1. Implementation of a Letter of Consent Policy
According to the Japanese Trademark Law it is not possible to register a trademark deemed similar to a mark that is already registered (Article 4 (1)(xi)). Until now, the Japanese practice did not allow for similar marks to be registered even if the applicant had consent from the prior rightsholder. However, this amendment will allow for the adoption of a Letter of Consent policy, and the JPO will permit registration of a mark by consent as long as the marks in question will not cause confusion among consumers and traders. The likelihood of confusion will be determined by the JPO Examiner, and if the marks are deemed confusing the submission of a Letter of Consent may not be sufficient to overcome a reason for rejection involving the citation of a prior mark.
2. Trademarks Including People’s Names
Currently, registration for a trademark that includes the name of another person (first and last) cannot be obtained without the consent of the person or people with the same name, which is often logistically impossible (Article 4 (1)(viii)). If the Examiners found anyone with that same name as that of the applied-for trademark, to date they would issue an Office Action requesting submission of consent from all persons with that name. However, after this amendment takes effect, if the same-named person is not already well known or in some way already famously associated with the goods/services (or field) in question, the JPO will no longer demand submission of authorization. This amendment is in response to many complaints, particularly from the fashion design industry, where designer’s names are commonly used as trademarks.
3. Simplification of Declarations Regarding the Exception to Lack of Novelty of Design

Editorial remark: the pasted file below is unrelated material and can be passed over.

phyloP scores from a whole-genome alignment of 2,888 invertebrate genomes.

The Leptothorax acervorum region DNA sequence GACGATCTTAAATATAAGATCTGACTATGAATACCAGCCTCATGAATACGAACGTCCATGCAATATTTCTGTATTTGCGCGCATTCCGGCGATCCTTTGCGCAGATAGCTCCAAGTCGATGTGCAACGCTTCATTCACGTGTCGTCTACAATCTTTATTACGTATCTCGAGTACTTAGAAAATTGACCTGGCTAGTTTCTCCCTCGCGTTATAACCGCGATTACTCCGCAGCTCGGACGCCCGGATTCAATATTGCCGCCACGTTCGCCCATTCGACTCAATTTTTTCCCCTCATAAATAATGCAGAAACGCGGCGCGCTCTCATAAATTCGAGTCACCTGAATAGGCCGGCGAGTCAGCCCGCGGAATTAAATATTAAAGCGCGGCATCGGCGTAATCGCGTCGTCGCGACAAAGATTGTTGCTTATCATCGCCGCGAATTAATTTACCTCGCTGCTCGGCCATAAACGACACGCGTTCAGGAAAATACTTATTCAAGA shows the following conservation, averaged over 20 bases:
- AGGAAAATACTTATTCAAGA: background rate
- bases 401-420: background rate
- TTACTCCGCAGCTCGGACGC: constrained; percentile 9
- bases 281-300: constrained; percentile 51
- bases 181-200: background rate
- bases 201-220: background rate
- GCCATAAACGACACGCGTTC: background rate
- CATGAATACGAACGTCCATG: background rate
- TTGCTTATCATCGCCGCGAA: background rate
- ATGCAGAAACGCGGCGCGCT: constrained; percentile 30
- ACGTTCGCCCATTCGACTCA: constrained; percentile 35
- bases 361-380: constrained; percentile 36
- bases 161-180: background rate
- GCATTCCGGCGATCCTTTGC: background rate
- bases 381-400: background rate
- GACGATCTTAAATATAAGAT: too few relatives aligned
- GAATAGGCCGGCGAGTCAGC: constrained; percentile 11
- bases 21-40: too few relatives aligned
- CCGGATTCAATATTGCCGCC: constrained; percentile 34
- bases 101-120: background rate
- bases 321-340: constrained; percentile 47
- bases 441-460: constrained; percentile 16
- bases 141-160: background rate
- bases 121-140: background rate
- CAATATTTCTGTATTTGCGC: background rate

Under the Design Act, in principle, if a design is published before the application is filed, it cannot be registered. However, if a declaration is submitted within one year from the publication, it will be treated as an exception that the design was not published. In the past, when a design creator, etc. published a design multiple times, it was necessary to submit a certificate for each of the multiple times. With this amendment, only a single submission will be necessary.
4. Imitations Prohibited in the Metaverse
The Unfair Competition Prevention Law prohibits the act of making a dead copy (imitation of another person’s product) within three years of its sale/release (Article 2 (1)(iii) ). However, since data does not inherently have a “form”, until now it was not clear whether or not this regulation would apply to dead copies of fashion and/or product designs in the so-called “Metaverse.” However, the upcoming revision will make it clear that this the scope of this regulation will include the Metaverse. In other words, due to the revision, the act of copying other people’s products on the Metaverse has been and will continue to be prohibited.